Sometimes, life gets incredibly busy. We have soccer games, staff meetings, project deadlines, family dinners, and much more. Our brains are forced to juggle it all. It’s easy to understand how we could forget a few things every now and then.
Feeling overwhelmed is not an enjoyable experience. We feel there is an insurmountable task list, but at the same time we don’t know where to start.
I often feel this way when I’m teaching. There might be two or three lessons we need to cover, but then we also have to do the spelling bee, go to the computer lab, and finish our read-aloud. Some days it feels like I’m drowning.
During the course of this first semester, I’ve discovered there are three things I can do when I feel overwhelmed.
1. Make a to-do list with everything on it. I often keep a sticky note on my desk with a running list of things to do. I put even the smallest, silliest tasks on the list. If I get a moment to sit down, then I have the list in front of me. This helps on especially stressful days when I can’t quite figure out where to start. I’ll just pick one thing from the list and check it off. Then, the moment carries, and I move on to the next item.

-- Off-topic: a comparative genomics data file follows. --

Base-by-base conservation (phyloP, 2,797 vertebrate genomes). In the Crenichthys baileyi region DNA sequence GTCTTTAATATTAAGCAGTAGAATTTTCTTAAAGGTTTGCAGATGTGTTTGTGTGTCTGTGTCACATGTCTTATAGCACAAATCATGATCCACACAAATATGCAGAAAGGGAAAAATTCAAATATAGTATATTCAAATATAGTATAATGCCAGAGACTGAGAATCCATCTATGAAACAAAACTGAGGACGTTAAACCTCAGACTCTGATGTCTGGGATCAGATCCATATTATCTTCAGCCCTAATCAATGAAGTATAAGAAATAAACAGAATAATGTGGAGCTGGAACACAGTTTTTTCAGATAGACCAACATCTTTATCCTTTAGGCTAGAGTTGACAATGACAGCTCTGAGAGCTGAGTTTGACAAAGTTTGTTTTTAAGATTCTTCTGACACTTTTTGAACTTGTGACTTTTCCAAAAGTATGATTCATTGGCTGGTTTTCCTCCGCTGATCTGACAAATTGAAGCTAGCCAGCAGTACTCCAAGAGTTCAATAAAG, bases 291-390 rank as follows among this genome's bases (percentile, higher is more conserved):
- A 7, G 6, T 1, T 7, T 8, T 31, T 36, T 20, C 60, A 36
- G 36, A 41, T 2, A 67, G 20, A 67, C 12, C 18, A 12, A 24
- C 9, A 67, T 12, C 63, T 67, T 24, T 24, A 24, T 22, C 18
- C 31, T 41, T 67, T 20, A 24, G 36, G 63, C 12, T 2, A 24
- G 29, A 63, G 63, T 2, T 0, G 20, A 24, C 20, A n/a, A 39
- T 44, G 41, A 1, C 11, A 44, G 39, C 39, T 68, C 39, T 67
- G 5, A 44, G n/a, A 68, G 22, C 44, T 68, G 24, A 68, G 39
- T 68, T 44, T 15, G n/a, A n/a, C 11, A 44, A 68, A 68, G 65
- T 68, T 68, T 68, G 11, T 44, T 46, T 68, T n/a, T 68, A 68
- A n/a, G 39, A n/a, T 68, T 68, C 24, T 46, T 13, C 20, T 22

2. Accept that things might get done out of order. Some days, there are certain absolutes to accomplish. For example, we might have two assessments to complete. I have to be willing to rearrange the schedule so these things get done. You probably have similar circumstances. You might have to meet a client for coffee, so you move around your morning appointments. Change will happen, but it’s so much easier if you are flexible and ready to work with it.
3.Think big picture. Is the task you haven’t completed yet going to affect a big project deadline or an evaluation of your work? If so, then it’s one you need to hustle toward finishing. Those tasks are often the ones that keep you late at the office, so they are hard to get excited about starting. However, in the big picture, you will feel more satisfied for having checked it off the list.
It’s easy to run around pretending to be busy when things get stressful, but we’re not doing ourselves any favors by “acting” productive. We have to get some things knocked out, so we can enjoy the non-work areas of our lives. Just think how much better you can enjoy a coffee date with your spouse or friend when there’s nothing to do hanging over your head.
Question: How do you fight through overwhelming circumstances?